Newsom: Support Tribes, Cities, and Fish: Fight Trump Water Plan and Westlands' Contract
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Last month Governor Newson issued proclamation declaring October 14, 2019, as “Indigenous Peoples’ Day” in the State of California. In this proclamation he acknowledged that native people were stewards of land before the conquest of California.
We thank the governor for the proclamation, however last month on California Native American Day the governor also vetoed legislation (SB 1) that could have helped the state protect our salmon from Trump’s environmental rollbacks. This is unacceptable.
We need more than lip serve from the governor. We need action. We need the Governor to protect California's Tribes, Cities and Fishermen.
We need California to Fight the Trump Water Plan and the proposed permanent contract for the Westlands Water District.
Last month, the Trump administration released the new Biological Opinion for Long Term Operations for the Central Valley Water Project. This fisheries review replaces an earlier one that concluded Trump’s Water Plan to maximize water deliveries for Central Valley agriculture jeopardizes every ESA listed fish species in the Delta and San Joaquin and Sacramento River systems. In a true Orwellian fashion the new review claims fish do not need water.
Now the head of Interior David Bernhardt has offered a sweetheart permanent water contract to ex-clients Westlands Water District. This contract would sacrifice salmon, cities water supply and Tribal Water Rights so Westlands could continue to grow almonds in selenium impaired poisoned lands in the desert.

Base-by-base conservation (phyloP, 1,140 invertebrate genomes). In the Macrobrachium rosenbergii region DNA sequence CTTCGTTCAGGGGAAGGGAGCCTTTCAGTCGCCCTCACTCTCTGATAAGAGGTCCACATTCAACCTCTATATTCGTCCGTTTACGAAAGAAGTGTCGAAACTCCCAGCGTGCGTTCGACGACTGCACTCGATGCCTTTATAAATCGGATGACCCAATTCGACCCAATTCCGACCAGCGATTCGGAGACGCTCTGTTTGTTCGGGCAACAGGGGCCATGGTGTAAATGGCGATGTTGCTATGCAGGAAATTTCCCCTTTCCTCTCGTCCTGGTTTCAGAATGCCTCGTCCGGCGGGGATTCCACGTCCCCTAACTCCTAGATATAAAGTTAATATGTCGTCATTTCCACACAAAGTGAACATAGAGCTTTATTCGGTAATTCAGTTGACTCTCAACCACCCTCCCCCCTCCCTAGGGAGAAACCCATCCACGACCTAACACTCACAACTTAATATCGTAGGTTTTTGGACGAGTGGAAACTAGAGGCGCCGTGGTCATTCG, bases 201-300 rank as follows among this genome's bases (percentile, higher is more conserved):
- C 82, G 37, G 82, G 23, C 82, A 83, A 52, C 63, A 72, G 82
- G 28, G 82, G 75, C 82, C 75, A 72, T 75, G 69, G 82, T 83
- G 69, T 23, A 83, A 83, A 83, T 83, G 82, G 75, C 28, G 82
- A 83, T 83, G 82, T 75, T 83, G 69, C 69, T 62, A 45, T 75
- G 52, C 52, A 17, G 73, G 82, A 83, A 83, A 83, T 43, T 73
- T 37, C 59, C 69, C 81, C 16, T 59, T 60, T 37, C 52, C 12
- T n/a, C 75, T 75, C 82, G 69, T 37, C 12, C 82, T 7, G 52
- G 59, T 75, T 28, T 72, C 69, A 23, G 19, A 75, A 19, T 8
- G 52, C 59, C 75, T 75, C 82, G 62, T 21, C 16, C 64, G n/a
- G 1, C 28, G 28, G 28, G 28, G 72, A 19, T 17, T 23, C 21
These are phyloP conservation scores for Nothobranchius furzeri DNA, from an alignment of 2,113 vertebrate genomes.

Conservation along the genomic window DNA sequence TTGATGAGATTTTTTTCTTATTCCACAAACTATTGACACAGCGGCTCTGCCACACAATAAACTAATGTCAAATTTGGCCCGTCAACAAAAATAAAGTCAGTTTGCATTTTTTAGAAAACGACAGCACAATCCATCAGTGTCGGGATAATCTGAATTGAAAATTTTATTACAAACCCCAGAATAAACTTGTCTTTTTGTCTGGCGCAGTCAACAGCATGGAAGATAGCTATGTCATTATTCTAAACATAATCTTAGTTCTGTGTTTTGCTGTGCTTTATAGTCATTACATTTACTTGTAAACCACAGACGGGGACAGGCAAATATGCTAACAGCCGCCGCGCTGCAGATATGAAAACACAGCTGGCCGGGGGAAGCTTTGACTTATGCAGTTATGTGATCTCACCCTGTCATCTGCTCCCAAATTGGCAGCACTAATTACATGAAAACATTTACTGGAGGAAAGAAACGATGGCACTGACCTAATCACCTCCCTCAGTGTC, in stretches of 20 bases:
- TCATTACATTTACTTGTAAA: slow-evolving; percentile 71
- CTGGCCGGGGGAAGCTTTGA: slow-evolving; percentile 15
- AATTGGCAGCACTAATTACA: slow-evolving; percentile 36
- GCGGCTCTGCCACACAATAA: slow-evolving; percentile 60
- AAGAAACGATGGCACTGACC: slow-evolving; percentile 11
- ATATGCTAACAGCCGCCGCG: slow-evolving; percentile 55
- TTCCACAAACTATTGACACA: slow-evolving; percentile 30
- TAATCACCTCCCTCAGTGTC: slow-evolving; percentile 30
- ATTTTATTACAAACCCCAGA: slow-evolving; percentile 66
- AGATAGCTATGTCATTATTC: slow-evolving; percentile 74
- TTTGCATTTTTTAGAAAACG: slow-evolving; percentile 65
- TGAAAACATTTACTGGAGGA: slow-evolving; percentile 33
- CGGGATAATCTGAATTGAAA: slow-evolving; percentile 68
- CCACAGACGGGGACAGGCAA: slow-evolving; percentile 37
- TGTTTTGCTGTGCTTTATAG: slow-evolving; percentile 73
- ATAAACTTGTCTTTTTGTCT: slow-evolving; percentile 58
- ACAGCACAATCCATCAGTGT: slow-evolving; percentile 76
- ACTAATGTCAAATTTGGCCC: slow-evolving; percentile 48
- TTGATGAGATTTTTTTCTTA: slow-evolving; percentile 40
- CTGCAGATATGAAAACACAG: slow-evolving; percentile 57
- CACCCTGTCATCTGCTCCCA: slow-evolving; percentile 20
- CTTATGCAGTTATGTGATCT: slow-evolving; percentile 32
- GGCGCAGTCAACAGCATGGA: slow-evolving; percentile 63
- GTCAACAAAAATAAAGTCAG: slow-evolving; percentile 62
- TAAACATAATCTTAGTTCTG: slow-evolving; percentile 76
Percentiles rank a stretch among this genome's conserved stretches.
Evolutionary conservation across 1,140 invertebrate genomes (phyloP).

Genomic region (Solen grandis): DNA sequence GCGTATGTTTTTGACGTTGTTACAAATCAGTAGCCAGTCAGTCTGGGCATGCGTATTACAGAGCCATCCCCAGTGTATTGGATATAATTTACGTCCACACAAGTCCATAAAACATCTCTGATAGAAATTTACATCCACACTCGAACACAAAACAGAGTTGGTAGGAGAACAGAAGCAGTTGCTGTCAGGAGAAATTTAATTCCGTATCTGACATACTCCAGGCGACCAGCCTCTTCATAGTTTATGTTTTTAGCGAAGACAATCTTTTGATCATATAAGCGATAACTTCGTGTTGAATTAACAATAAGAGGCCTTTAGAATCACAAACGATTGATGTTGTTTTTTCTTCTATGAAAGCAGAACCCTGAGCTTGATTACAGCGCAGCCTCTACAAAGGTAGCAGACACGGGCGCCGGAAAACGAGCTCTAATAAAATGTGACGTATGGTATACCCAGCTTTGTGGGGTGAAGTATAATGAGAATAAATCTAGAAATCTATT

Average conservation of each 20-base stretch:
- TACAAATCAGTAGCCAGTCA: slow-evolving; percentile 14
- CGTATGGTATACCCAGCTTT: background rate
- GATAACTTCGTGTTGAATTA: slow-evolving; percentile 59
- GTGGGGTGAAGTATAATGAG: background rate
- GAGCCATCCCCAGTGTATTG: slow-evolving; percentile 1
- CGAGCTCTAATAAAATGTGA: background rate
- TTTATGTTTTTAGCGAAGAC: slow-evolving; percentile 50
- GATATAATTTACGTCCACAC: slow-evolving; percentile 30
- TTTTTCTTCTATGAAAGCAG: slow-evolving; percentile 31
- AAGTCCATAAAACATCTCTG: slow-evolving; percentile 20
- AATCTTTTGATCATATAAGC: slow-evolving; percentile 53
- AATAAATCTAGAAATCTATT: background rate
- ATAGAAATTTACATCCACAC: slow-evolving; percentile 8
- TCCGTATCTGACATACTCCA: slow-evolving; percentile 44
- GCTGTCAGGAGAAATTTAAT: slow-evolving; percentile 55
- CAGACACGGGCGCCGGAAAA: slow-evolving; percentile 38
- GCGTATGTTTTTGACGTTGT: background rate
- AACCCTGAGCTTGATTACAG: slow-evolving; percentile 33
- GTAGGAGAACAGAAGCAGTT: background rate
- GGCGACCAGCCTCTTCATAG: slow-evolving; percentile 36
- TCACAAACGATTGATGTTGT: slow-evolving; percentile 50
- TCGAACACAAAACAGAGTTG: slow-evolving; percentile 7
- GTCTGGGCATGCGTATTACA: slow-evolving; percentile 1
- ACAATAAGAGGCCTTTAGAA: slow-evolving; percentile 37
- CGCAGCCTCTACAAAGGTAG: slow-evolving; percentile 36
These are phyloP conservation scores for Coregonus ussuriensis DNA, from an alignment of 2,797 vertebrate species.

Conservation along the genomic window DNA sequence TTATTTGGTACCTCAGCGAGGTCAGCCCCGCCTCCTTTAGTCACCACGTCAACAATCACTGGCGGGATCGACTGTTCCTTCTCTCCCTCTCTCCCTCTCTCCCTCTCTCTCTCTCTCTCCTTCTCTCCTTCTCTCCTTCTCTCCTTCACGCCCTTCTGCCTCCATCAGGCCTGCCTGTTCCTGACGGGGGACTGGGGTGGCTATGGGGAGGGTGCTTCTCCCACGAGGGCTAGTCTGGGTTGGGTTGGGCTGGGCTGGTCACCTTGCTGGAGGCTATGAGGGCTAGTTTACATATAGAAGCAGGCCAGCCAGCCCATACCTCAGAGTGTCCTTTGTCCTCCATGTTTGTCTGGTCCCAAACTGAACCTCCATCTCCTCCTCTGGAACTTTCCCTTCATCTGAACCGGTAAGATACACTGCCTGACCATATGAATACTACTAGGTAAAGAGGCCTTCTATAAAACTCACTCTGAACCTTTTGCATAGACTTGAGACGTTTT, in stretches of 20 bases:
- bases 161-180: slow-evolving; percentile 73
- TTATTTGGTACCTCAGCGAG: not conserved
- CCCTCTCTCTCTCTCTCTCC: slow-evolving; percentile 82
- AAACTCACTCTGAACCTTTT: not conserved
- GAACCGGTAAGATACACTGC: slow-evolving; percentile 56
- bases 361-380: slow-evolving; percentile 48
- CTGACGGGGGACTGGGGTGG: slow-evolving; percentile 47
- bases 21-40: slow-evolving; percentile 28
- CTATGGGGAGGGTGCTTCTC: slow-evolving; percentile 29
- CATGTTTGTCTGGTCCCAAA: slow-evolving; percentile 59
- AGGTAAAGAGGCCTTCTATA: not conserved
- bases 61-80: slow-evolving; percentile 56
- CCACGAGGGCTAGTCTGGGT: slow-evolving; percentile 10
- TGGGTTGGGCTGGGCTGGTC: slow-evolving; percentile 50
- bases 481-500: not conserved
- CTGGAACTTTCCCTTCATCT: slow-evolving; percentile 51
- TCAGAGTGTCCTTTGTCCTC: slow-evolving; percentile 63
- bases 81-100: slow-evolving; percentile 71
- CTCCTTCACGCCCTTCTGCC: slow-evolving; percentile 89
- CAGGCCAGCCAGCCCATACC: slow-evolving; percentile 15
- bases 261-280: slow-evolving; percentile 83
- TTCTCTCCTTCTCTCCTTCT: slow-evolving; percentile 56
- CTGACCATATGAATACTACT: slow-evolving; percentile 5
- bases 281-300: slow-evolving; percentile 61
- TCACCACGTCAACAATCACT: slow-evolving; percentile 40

For California’s Tribes water and salmon are life. For California's Fishermen and coastal towns salmon are their livelihood. For most of the state these threatened rivers feed their drinking water supply.
As the LA Times just pointed out "The contest is not farms versus fish. It is money versus people, political clout versus the powerless, the haves versus the have-nots.”
The Trump plan would harm the state’s drinking water supply and salmon as it negatively impacts the Sacramento, McCloud, San Joaquin, Yuba, American, and Feather Rivers through increasing water deliveries to large agriculture interests by 23%-39%. This leaves less water for people and fish. It also impacts the Klamath River through Trinity River diversions. The description of the plan says it all:
“This EIS evaluates alternatives to maximize water supply deliveries and optimize marketable power generation”.
California needs to change course on water. Even without the new water operation plan California has been facing a crisis. Nearly half of our fish are in danger of going extinct and the state has predicted that if something does not change that Central Valley’s water will be unusable within fifty years due to pollution and diversions. This year the Klamath salmon simply did not show up. These salmon are a major food source to the state’s three largest Tribes, which live in extremely rural areas.